A program that included scattered-site supportive housing using rent supplements and case management services led to more stable housing for homeless adults with mental illness in four cities in Canada, compared with usual access to existing housing and community services, but the intervention did not result in significant improvements in health-related quality of life, according to a study in the March 3 issue of JAMA.
Homelessness affects large numbers of people in many countries and is associated with enormous personal and societal costs. One-year prevalence estimates indicate there were at least 150,000 homeless people in Canada in 2009 and 1.5 million in the United States in 2012. Large numbers of homeless adults have mental illness, with or without substance use disorders. Although the intervention Assertive Community Treatment (ACT) provides support via a resource-intensive interdisciplinary team (including a psychiatrist and nurses) and small caseloads, Intensive Case Management (ICM) is a less-intensive intervention in which individual case managers broker necessary services to other supports in the community. Intensive Case Management may be an appropriate and less-costly treatment option for homeless individuals not requiring ACT service intensity, according to background information in the article.
Vicky Stergiopoulos, M.D., and Stephen W. Hwang, M.D., of St. Michael's Hospital, Toronto, and colleagues conducted a study in which 1,198 homeless adults with mental illnesses (recruited in Vancouver, Winnipeg, Toronto, and Montreal) were randomly assigned to the intervention group (n = 689) or usual care group (n = 509), and followed up for 24 months. The intervention consisted of scattered-site housing (using rent supplements) and off-site ICM services. The usual care group had access to existing housing and support services in their communities.
The researchers found that during the 24 months following randomization, the percentage of days stably housed was higher among the intervention group than the usual care group: Site A, 63 percent vs 30 percent; Site B, 73 percent vs 24 percent; Site C, 74 percent vs 39 percent; and Site D, 77 percent vs 32 percent.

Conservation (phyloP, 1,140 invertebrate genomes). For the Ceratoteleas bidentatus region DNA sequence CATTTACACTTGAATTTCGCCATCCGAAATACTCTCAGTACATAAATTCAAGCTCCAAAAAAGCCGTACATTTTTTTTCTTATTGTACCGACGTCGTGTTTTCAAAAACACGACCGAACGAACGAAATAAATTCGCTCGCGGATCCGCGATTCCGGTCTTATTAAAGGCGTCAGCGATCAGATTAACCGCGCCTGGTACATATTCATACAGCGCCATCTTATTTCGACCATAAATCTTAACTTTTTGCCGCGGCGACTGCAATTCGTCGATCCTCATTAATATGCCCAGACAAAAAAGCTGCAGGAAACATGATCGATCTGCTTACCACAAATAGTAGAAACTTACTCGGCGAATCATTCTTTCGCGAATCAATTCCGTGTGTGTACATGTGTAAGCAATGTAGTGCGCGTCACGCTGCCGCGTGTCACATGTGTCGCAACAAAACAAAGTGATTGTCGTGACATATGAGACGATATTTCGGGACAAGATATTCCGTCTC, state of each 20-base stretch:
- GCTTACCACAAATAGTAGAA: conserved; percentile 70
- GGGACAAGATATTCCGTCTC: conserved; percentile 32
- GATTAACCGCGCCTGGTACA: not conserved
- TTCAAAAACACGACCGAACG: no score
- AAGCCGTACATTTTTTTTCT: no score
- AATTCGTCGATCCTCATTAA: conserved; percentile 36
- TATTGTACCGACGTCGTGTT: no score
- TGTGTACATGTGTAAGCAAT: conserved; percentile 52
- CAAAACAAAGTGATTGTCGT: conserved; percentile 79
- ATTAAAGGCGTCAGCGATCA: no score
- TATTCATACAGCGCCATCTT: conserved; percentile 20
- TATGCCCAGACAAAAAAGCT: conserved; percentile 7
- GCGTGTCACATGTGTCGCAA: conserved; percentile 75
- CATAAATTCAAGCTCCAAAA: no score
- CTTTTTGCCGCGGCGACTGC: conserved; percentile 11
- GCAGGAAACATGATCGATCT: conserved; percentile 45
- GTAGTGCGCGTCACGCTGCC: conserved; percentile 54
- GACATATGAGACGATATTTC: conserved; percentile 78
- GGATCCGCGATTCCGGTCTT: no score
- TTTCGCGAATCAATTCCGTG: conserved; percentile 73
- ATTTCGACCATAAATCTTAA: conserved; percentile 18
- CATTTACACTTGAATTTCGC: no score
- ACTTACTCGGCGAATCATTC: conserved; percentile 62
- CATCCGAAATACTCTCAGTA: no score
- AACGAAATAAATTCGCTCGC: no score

On a measure of quality of life, assessed by a health questionnaire, the average change of the score from baseline to 24 months was not statistically different between intervention or usual care participants. Additional analyses suggested significant gains in condition-specific quality of life among the intervention group compared with the usual care group, such as for measures of living situation and safety.
"Our findings highlight that scattered-site housing with ICM services is effective in reducing homelessness among a broader spectrum of the homeless population who may have a severe mental illness but do not require ACT support, best reserved for a smaller group of homeless adults with high needs for mental health and other support services," the authors write.
Editorial: Housing as a Remedy for Chronic Homelessness
Mitchell H. Katz, M.D., of the County of Los Angeles, Department of Health Services, Los Angeles, comments on this topic in an accompanying editorial.
"Clinicians who provide care for homeless persons are aware that they can order a variety of reimbursable tests and treatments for them, except the one intervention that most likely would make all the difference -- supportive housing. There are many conditions medicine cannot cure; chronic homelessness does not need to be one of them."
"More than half a million persons are homeless in the United States on a given night. The study by Stergiopoulos et al suggests that there is a solution to what has been a difficult and emotionally distressing problem in the United States, Canada, and around the world."
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